This year’s governor’s race is an essential contest for Tennessee. While Governor Haslam has not been a reliable ally to the LGBT community, he has worked a great deal behind the scenes to prevent many damaging LGBT bills from progressing through the general assembly (to be sure in defense of the business community rather than LGBT citizens, but this cannot be ignored). Candidates to replace Haslam on the Republican ticket include notoriously anti-gay lawmaker, Diane Black.
There are, however, signs that at least one of the Democratic candidates, former Nashville Mayor Karl Dean, could be able to best Black in the general election. Hot off the campaign trail, Dean took some time to speak with us about Tennessee’s political atmosphere and the pragmatic approach he would take to dealing with issues like rights in the much more conservative leaning sphere of state politics.
The LGBT community is fairly legally insecure in Tennessee, and so I wonder what your campaign platform has to say to our community as far as our future here.
Well I think one of the things that I talk about a lot on the campaign trail is the need for Tennessee to be what it is: a friendly state, a welcoming state a state that values diversity. And I think it's sort of a fundamental value to me that we treat everybody with dignity and respect every individual. And that's the way I would act as governor.
You know of course I have a record on this issue. As mayor I had to deal in '09 with the effort to make Nashville an English-only city. I was involved in leading the campaign against that and we were successful.
I signed an executive order prohibiting discrimination based on sexual orientation, and I signed legislation which did the same thing. I was the first the first mayor in the state to come out in favor of marriage equality, joining the Mayors for Freedom in 2014. And I tried in my hiring practices and everything else to reflect those values. And I think that's key.
You know, I'm running on this idea that I think what the state wants is a governor who's going to focus on being pragmatic, have common sense, try to get things done, and try to work on issues that really matter to people. We spend, at the state level, a lot of time talking about social issues or things that they shouldn't control or have anything do with. What we should be focusing on for all Tennesseans is education, job creation and health care.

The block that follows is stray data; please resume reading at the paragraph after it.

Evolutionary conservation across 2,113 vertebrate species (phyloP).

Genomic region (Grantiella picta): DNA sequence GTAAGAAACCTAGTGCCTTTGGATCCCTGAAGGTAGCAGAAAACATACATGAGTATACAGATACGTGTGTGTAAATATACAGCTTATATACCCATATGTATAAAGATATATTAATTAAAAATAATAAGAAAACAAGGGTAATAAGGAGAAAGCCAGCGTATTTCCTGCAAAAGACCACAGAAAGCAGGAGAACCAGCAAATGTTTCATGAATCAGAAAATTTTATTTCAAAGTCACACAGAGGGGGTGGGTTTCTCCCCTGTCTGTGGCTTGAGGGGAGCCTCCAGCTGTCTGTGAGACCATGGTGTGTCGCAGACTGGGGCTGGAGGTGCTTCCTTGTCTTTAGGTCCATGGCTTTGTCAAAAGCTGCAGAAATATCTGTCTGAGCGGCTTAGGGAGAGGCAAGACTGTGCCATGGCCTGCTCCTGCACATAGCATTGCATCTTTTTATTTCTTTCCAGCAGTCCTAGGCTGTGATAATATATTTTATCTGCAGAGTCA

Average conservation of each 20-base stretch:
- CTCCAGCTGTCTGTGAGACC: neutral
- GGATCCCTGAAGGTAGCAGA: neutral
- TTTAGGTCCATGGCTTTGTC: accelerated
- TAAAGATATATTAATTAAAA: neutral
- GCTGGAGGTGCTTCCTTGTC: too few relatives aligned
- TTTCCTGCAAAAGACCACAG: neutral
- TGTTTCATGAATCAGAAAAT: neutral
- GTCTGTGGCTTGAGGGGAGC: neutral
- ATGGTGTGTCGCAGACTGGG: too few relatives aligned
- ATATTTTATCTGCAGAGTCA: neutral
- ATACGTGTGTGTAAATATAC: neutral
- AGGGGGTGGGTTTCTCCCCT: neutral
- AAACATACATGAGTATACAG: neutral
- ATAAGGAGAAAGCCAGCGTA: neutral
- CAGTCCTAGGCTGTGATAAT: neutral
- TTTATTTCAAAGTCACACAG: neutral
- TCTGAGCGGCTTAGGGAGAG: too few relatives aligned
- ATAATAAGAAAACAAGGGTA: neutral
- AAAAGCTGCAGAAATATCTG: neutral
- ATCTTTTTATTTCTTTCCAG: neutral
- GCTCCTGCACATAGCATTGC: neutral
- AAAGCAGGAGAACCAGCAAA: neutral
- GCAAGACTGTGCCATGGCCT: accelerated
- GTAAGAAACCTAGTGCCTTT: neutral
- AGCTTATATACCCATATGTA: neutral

I think I benefit from having run for mayor in a nonpartisan election. You know, to win I had to get Democrats, Republicans, and Independents to vote for me. And then as mayor, you don't do things on party lines, you do what's going to move the city forward and create a better future. And that's what I would try to do as governor
But I think being a state that starts out with this fundamental value that everybody should be treated with respect, everybody has dignity, and then focusing on things that are actually going to improve the state is what state government ought to be doing.
As Governor, how would you feel about the state interfering with local municipalities. This is something you experienced a lot as mayor.
Well, you know, there were obviously issues. The best example to me is guns in parks. You know the Legislature passed legislation saying that guns would be allowed in parks, but then left in an option for local government to opt out.
So the legislature acknowledged that local governments have a role in deciding what should happen in their parks, and Nashville and some other cities opted out. And then, you know, a year or two later, they came back and said you know we're not having any opt outs. You got to do this.
To me that is overreaching. The legislature clearly has a lot of power vis a vis the local government, but that's got to be exercised with judgment and wisdom. There are things that require the state have uniform policies. And that's fine. But I don't think interfering with local government just physically interfering is the right way to go.
Nashville, along with Memphis, Chattanooga, and Knoxville, as well as even smaller cities, rely on tourism and hospitality as a major source of their economy. We also rely on attracting the best people to work in our businesses, to work in our government. And you don't want to put up impediments to being a place where people want to live and you know that that was always a concern of mine.